Resources needed:

  • Personal dictionaries (one per child)
  • Unusual words written on cards
  • Word meaning chart
  • Unusual word with three possible meanings.


  1. Explain to the class that they will be expanding their vocabulary and have a brief discussion with the class as to why that is so important, e.g. to improve writing; derive more meaning from books etc.
  2. Give each group of children a selection of dictionaries and ask them to open one each on a random page. They should choose a word they don’t know and read its meaning. Ask one child per group to give you their word (write it on board) and then explain the meaning. Did anyone already know the word? Can we identify any root words/prefixes/suffixes within it which may help us work out its meaning?
  3. Now ask the children to put the dictionaries in a pile out of reach and give each child a word card. Ask the children, collaborating if necessary, to have a reasoned attempt at working out the meaning of each of the words. They should record their ideas for each word meaning in a chart.
  4. Let the children use their dictionaries again to find out the actual meanings of their words, which they can then compare and record next to their guesses.

Teaching point: using dictionaries correctly may not come easily to some children and you may have to spend some time in the session revising the correct way to look up words.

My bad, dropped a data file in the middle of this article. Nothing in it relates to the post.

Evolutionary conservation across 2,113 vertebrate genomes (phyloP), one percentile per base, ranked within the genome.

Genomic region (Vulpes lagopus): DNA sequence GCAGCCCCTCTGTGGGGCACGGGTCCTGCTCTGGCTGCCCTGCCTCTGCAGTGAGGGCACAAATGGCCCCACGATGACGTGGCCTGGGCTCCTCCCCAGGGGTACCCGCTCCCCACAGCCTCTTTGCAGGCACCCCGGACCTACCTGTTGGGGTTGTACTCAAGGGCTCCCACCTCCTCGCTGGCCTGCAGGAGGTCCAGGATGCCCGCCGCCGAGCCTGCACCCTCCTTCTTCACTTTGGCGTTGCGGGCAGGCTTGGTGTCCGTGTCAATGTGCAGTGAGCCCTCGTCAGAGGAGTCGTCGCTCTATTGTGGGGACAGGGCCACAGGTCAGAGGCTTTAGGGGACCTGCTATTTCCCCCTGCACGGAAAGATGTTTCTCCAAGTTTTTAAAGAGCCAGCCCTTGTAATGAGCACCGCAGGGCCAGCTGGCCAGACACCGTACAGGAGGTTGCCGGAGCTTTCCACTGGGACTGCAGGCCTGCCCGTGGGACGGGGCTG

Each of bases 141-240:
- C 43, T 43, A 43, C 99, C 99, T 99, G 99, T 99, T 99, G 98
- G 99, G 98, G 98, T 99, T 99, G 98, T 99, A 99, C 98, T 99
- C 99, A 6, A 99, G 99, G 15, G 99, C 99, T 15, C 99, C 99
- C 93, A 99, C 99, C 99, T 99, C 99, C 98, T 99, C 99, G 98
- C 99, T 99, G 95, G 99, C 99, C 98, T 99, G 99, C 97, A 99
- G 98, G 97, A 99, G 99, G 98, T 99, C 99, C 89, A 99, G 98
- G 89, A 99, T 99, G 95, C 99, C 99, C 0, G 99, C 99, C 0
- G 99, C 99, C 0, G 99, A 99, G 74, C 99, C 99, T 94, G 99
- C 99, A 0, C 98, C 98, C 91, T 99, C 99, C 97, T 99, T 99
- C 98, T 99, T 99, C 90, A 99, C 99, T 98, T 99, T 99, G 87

1. Show the children an example of ‘Call My Bluff’ which involves one word with three potential meanings. Ask each group to choose some unusual words from their dictionaries and create three meanings for them (ensuring of course that one is actually true!)
  2. Use the words/meanings to play a class game of ‘Call My Bluff’. Write their word somewhere clearly and then invite three children from the group to offer potential meanings. The class should vote on the meaning they think is correct. Which team is best at fooling the class?


Further Activities:

Create a word wall made from unusual words discovered by the children. Write the words and leave post-it notes handy for the children to proffer suggested meanings.

Organise the class into four teams. Each time a child presents you with an unusual word and its meaning, they score a point. Teams could score extra points for using the word in their own writing, or remembering the meaning of a word discussed more than four weeks ago.

Give each child an unusual word and ask them to ‘illuminate’ it along the lines of illuminated letters from the middle ages.  See examples of this at

Curriculum Areas covered:

During years 5 and 6, teachers should continue to emphasise pupils’ enjoyment and understanding of language, especially vocabulary, to support their reading and writing.

Pupils should understand nuances in vocabulary choice and age-appropriate, academic vocabulary. This involves consolidation, practice and discussion of language.

When teachers are reading with or to pupils, attention should be paid to new vocabulary – both a word’s meaning(s) and its correct pronunciation.


Understand what they read by:

  • checking that the book makes sense to them, discussing their understanding and exploring the meaning of words in context